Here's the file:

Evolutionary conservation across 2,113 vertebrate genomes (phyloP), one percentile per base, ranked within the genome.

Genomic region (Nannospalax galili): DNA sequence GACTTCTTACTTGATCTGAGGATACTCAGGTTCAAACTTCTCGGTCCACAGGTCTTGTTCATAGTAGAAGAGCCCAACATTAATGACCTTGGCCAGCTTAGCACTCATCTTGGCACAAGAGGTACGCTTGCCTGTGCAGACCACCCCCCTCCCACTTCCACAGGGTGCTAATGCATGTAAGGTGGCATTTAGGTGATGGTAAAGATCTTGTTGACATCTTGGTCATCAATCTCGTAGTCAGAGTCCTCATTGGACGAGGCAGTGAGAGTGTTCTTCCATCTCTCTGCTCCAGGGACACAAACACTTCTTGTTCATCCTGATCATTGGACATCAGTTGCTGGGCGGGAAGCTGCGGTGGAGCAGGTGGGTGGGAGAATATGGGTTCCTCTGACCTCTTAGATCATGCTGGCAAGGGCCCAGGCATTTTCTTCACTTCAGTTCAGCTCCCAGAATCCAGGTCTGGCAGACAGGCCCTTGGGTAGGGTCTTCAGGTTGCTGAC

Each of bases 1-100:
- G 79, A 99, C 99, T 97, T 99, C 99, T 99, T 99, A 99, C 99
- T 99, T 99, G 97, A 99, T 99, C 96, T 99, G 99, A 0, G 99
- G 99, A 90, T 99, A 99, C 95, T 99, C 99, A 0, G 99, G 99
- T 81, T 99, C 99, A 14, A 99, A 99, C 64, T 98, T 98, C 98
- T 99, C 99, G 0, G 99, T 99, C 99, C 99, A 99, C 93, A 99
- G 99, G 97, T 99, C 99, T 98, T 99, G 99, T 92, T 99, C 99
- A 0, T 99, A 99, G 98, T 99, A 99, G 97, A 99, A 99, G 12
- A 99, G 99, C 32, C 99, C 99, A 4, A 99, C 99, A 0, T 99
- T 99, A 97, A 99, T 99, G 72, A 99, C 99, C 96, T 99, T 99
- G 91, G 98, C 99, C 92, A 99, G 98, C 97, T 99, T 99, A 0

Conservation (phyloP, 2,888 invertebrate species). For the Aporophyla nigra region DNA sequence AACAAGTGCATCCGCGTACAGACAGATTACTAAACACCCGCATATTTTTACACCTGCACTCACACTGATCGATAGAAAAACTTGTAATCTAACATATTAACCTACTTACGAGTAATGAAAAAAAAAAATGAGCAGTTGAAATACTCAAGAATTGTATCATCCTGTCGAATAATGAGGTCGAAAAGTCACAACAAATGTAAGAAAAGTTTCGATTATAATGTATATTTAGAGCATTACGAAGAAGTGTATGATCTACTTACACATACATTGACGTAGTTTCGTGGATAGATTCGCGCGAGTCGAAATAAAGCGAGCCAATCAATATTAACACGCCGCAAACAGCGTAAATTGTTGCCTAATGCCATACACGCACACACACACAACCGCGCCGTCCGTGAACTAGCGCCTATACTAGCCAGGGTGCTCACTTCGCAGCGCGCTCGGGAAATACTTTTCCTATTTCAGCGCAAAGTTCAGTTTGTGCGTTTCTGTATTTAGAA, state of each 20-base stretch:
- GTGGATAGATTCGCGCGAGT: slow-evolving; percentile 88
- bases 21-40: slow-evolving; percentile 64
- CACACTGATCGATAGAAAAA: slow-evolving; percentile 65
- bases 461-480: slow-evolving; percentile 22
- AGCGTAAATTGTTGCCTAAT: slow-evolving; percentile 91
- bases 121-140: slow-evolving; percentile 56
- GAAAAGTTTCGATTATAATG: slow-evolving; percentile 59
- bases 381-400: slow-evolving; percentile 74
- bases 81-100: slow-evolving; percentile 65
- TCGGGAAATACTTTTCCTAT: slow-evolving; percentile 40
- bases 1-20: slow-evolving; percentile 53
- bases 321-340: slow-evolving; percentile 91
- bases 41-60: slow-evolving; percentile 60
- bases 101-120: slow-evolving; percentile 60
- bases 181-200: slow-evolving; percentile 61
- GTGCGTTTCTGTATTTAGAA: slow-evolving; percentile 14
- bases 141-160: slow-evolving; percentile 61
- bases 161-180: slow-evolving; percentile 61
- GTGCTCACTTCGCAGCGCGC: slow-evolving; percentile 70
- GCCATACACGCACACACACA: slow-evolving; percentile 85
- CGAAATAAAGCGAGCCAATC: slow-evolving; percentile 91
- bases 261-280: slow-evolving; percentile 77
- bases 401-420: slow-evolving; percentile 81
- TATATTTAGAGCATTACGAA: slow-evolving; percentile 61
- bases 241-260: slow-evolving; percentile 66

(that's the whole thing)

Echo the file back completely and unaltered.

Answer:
Evolutionary conservation across 2,113 vertebrate genomes (phyloP), one percentile per base, ranked within the genome.

Genomic region (Nannospalax galili): DNA sequence GACTTCTTACTTGATCTGAGGATACTCAGGTTCAAACTTCTCGGTCCACAGGTCTTGTTCATAGTAGAAGAGCCCAACATTAATGACCTTGGCCAGCTTAGCACTCATCTTGGCACAAGAGGTACGCTTGCCTGTGCAGACCACCCCCCTCCCACTTCCACAGGGTGCTAATGCATGTAAGGTGGCATTTAGGTGATGGTAAAGATCTTGTTGACATCTTGGTCATCAATCTCGTAGTCAGAGTCCTCATTGGACGAGGCAGTGAGAGTGTTCTTCCATCTCTCTGCTCCAGGGACACAAACACTTCTTGTTCATCCTGATCATTGGACATCAGTTGCTGGGCGGGAAGCTGCGGTGGAGCAGGTGGGTGGGAGAATATGGGTTCCTCTGACCTCTTAGATCATGCTGGCAAGGGCCCAGGCATTTTCTTCACTTCAGTTCAGCTCCCAGAATCCAGGTCTGGCAGACAGGCCCTTGGGTAGGGTCTTCAGGTTGCTGAC

Each of bases 1-100:
- G 79, A 99, C 99, T 97, T 99, C 99, T 99, T 99, A 99, C 99
- T 99, T 99, G 97, A 99, T 99, C 96, T 99, G 99, A 0, G 99
- G 99, A 90, T 99, A 99, C 95, T 99, C 99, A 0, G 99, G 99
- T 81, T 99, C 99, A 14, A 99, A 99, C 64, T 98, T 98, C 98
- T 99, C 99, G 0, G 99, T 99, C 99, C 99, A 99, C 93, A 99
- G 99, G 97, T 99, C 99, T 98, T 99, G 99, T 92, T 99, C 99
- A 0, T 99, A 99, G 98, T 99, A 99, G 97, A 99, A 99, G 12
- A 99, G 99, C 32, C 99, C 99, A 4, A 99, C 99, A 0, T 99
- T 99, A 97, A 99, T 99, G 72, A 99, C 99, C 96, T 99, T 99
- G 91, G 98, C 99, C 92, A 99, G 98, C 97, T 99, T 99, A 0

Conservation (phyloP, 2,888 invertebrate species). For the Aporophyla nigra region DNA sequence AACAAGTGCATCCGCGTACAGACAGATTACTAAACACCCGCATATTTTTACACCTGCACTCACACTGATCGATAGAAAAACTTGTAATCTAACATATTAACCTACTTACGAGTAATGAAAAAAAAAAATGAGCAGTTGAAATACTCAAGAATTGTATCATCCTGTCGAATAATGAGGTCGAAAAGTCACAACAAATGTAAGAAAAGTTTCGATTATAATGTATATTTAGAGCATTACGAAGAAGTGTATGATCTACTTACACATACATTGACGTAGTTTCGTGGATAGATTCGCGCGAGTCGAAATAAAGCGAGCCAATCAATATTAACACGCCGCAAACAGCGTAAATTGTTGCCTAATGCCATACACGCACACACACACAACCGCGCCGTCCGTGAACTAGCGCCTATACTAGCCAGGGTGCTCACTTCGCAGCGCGCTCGGGAAATACTTTTCCTATTTCAGCGCAAAGTTCAGTTTGTGCGTTTCTGTATTTAGAA, state of each 20-base stretch:
- GTGGATAGATTCGCGCGAGT: slow-evolving; percentile 88
- bases 21-40: slow-evolving; percentile 64
- CACACTGATCGATAGAAAAA: slow-evolving; percentile 65
- bases 461-480: slow-evolving; percentile 22
- AGCGTAAATTGTTGCCTAAT: slow-evolving; percentile 91
- bases 121-140: slow-evolving; percentile 56
- GAAAAGTTTCGATTATAATG: slow-evolving; percentile 59
- bases 381-400: slow-evolving; percentile 74
- bases 81-100: slow-evolving; percentile 65
- TCGGGAAATACTTTTCCTAT: slow-evolving; percentile 40
- bases 1-20: slow-evolving; percentile 53
- bases 321-340: slow-evolving; percentile 91
- bases 41-60: slow-evolving; percentile 60
- bases 101-120: slow-evolving; percentile 60
- bases 181-200: slow-evolving; percentile 61
- GTGCGTTTCTGTATTTAGAA: slow-evolving; percentile 14
- bases 141-160: slow-evolving; percentile 61
- bases 161-180: slow-evolving; percentile 61
- GTGCTCACTTCGCAGCGCGC: slow-evolving; percentile 70
- GCCATACACGCACACACACA: slow-evolving; percentile 85
- CGAAATAAAGCGAGCCAATC: slow-evolving; percentile 91
- bases 261-280: slow-evolving; percentile 77
- bases 401-420: slow-evolving; percentile 81
- TATATTTAGAGCATTACGAA: slow-evolving; percentile 61
- bases 241-260: slow-evolving; percentile 66